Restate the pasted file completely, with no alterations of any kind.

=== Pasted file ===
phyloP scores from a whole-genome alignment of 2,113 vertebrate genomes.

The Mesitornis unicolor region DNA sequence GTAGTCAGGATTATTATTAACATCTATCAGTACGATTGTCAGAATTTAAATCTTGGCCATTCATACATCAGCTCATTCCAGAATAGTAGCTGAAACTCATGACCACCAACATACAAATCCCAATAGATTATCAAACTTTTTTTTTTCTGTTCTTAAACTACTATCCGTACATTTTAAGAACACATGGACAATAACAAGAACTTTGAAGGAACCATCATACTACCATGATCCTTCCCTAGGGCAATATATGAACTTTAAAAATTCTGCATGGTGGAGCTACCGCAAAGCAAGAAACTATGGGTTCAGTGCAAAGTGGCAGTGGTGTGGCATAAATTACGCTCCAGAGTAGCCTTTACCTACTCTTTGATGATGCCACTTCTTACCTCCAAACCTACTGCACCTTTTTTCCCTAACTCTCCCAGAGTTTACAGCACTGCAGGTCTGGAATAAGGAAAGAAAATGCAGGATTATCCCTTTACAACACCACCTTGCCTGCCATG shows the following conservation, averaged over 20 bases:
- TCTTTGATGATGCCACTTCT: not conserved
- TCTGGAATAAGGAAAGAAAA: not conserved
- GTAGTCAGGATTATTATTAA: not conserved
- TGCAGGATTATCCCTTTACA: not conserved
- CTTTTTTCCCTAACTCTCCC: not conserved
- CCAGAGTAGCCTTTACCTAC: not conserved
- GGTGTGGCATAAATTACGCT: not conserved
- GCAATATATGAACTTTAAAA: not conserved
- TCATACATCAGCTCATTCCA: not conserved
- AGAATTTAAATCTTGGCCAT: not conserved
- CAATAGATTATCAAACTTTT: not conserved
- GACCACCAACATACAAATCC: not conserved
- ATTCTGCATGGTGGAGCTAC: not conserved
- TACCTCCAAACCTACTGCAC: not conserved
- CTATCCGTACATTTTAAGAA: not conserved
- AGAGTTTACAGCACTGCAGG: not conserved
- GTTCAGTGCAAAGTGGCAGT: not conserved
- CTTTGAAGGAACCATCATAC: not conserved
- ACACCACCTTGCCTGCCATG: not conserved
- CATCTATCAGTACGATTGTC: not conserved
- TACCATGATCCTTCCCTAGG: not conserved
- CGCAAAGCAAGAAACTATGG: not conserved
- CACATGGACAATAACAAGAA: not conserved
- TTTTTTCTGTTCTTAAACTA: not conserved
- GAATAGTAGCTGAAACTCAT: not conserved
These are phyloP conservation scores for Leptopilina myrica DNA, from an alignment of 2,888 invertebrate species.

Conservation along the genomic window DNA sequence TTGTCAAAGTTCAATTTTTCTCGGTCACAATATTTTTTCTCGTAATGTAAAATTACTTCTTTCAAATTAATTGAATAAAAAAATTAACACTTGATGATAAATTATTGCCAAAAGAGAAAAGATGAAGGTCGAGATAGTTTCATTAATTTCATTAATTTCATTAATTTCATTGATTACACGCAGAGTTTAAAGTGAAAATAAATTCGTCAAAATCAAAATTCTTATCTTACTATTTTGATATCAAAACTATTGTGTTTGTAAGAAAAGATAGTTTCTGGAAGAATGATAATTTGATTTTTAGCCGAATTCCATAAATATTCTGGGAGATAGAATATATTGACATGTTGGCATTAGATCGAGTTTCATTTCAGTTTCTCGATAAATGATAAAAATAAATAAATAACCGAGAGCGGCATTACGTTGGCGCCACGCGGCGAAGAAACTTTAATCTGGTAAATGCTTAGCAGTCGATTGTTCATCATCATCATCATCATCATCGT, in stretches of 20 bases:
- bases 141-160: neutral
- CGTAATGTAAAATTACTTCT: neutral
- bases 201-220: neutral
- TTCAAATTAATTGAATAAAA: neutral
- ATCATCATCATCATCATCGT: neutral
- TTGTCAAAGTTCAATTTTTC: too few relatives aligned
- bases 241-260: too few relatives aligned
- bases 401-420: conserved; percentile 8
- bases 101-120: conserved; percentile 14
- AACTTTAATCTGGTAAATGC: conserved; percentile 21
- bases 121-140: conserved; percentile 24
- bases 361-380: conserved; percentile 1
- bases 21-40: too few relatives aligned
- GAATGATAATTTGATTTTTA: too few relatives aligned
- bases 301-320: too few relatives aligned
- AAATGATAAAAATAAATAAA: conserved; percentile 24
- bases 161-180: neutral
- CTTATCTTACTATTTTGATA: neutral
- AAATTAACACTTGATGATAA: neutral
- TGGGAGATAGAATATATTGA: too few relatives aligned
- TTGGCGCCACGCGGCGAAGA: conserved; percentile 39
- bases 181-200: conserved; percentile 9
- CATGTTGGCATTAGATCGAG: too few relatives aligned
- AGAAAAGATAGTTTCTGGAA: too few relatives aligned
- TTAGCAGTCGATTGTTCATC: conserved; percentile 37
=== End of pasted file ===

phyloP scores from a whole-genome alignment of 2,113 vertebrate genomes.

The Mesitornis unicolor region DNA sequence GTAGTCAGGATTATTATTAACATCTATCAGTACGATTGTCAGAATTTAAATCTTGGCCATTCATACATCAGCTCATTCCAGAATAGTAGCTGAAACTCATGACCACCAACATACAAATCCCAATAGATTATCAAACTTTTTTTTTTCTGTTCTTAAACTACTATCCGTACATTTTAAGAACACATGGACAATAACAAGAACTTTGAAGGAACCATCATACTACCATGATCCTTCCCTAGGGCAATATATGAACTTTAAAAATTCTGCATGGTGGAGCTACCGCAAAGCAAGAAACTATGGGTTCAGTGCAAAGTGGCAGTGGTGTGGCATAAATTACGCTCCAGAGTAGCCTTTACCTACTCTTTGATGATGCCACTTCTTACCTCCAAACCTACTGCACCTTTTTTCCCTAACTCTCCCAGAGTTTACAGCACTGCAGGTCTGGAATAAGGAAAGAAAATGCAGGATTATCCCTTTACAACACCACCTTGCCTGCCATG shows the following conservation, averaged over 20 bases:
- TCTTTGATGATGCCACTTCT: not conserved
- TCTGGAATAAGGAAAGAAAA: not conserved
- GTAGTCAGGATTATTATTAA: not conserved
- TGCAGGATTATCCCTTTACA: not conserved
- CTTTTTTCCCTAACTCTCCC: not conserved
- CCAGAGTAGCCTTTACCTAC: not conserved
- GGTGTGGCATAAATTACGCT: not conserved
- GCAATATATGAACTTTAAAA: not conserved
- TCATACATCAGCTCATTCCA: not conserved
- AGAATTTAAATCTTGGCCAT: not conserved
- CAATAGATTATCAAACTTTT: not conserved
- GACCACCAACATACAAATCC: not conserved
- ATTCTGCATGGTGGAGCTAC: not conserved
- TACCTCCAAACCTACTGCAC: not conserved
- CTATCCGTACATTTTAAGAA: not conserved
- AGAGTTTACAGCACTGCAGG: not conserved
- GTTCAGTGCAAAGTGGCAGT: not conserved
- CTTTGAAGGAACCATCATAC: not conserved
- ACACCACCTTGCCTGCCATG: not conserved
- CATCTATCAGTACGATTGTC: not conserved
- TACCATGATCCTTCCCTAGG: not conserved
- CGCAAAGCAAGAAACTATGG: not conserved
- CACATGGACAATAACAAGAA: not conserved
- TTTTTTCTGTTCTTAAACTA: not conserved
- GAATAGTAGCTGAAACTCAT: not conserved
These are phyloP conservation scores for Leptopilina myrica DNA, from an alignment of 2,888 invertebrate species.

Conservation along the genomic window DNA sequence TTGTCAAAGTTCAATTTTTCTCGGTCACAATATTTTTTCTCGTAATGTAAAATTACTTCTTTCAAATTAATTGAATAAAAAAATTAACACTTGATGATAAATTATTGCCAAAAGAGAAAAGATGAAGGTCGAGATAGTTTCATTAATTTCATTAATTTCATTAATTTCATTGATTACACGCAGAGTTTAAAGTGAAAATAAATTCGTCAAAATCAAAATTCTTATCTTACTATTTTGATATCAAAACTATTGTGTTTGTAAGAAAAGATAGTTTCTGGAAGAATGATAATTTGATTTTTAGCCGAATTCCATAAATATTCTGGGAGATAGAATATATTGACATGTTGGCATTAGATCGAGTTTCATTTCAGTTTCTCGATAAATGATAAAAATAAATAAATAACCGAGAGCGGCATTACGTTGGCGCCACGCGGCGAAGAAACTTTAATCTGGTAAATGCTTAGCAGTCGATTGTTCATCATCATCATCATCATCATCGT, in stretches of 20 bases:
- bases 141-160: neutral
- CGTAATGTAAAATTACTTCT: neutral
- bases 201-220: neutral
- TTCAAATTAATTGAATAAAA: neutral
- ATCATCATCATCATCATCGT: neutral
- TTGTCAAAGTTCAATTTTTC: too few relatives aligned
- bases 241-260: too few relatives aligned
- bases 401-420: conserved; percentile 8
- bases 101-120: conserved; percentile 14
- AACTTTAATCTGGTAAATGC: conserved; percentile 21
- bases 121-140: conserved; percentile 24
- bases 361-380: conserved; percentile 1
- bases 21-40: too few relatives aligned
- GAATGATAATTTGATTTTTA: too few relatives aligned
- bases 301-320: too few relatives aligned
- AAATGATAAAAATAAATAAA: conserved; percentile 24
- bases 161-180: neutral
- CTTATCTTACTATTTTGATA: neutral
- AAATTAACACTTGATGATAA: neutral
- TGGGAGATAGAATATATTGA: too few relatives aligned
- TTGGCGCCACGCGGCGAAGA: conserved; percentile 39
- bases 181-200: conserved; percentile 9
- CATGTTGGCATTAGATCGAG: too few relatives aligned
- AGAAAAGATAGTTTCTGGAA: too few relatives aligned
- TTAGCAGTCGATTGTTCATC: conserved; percentile 37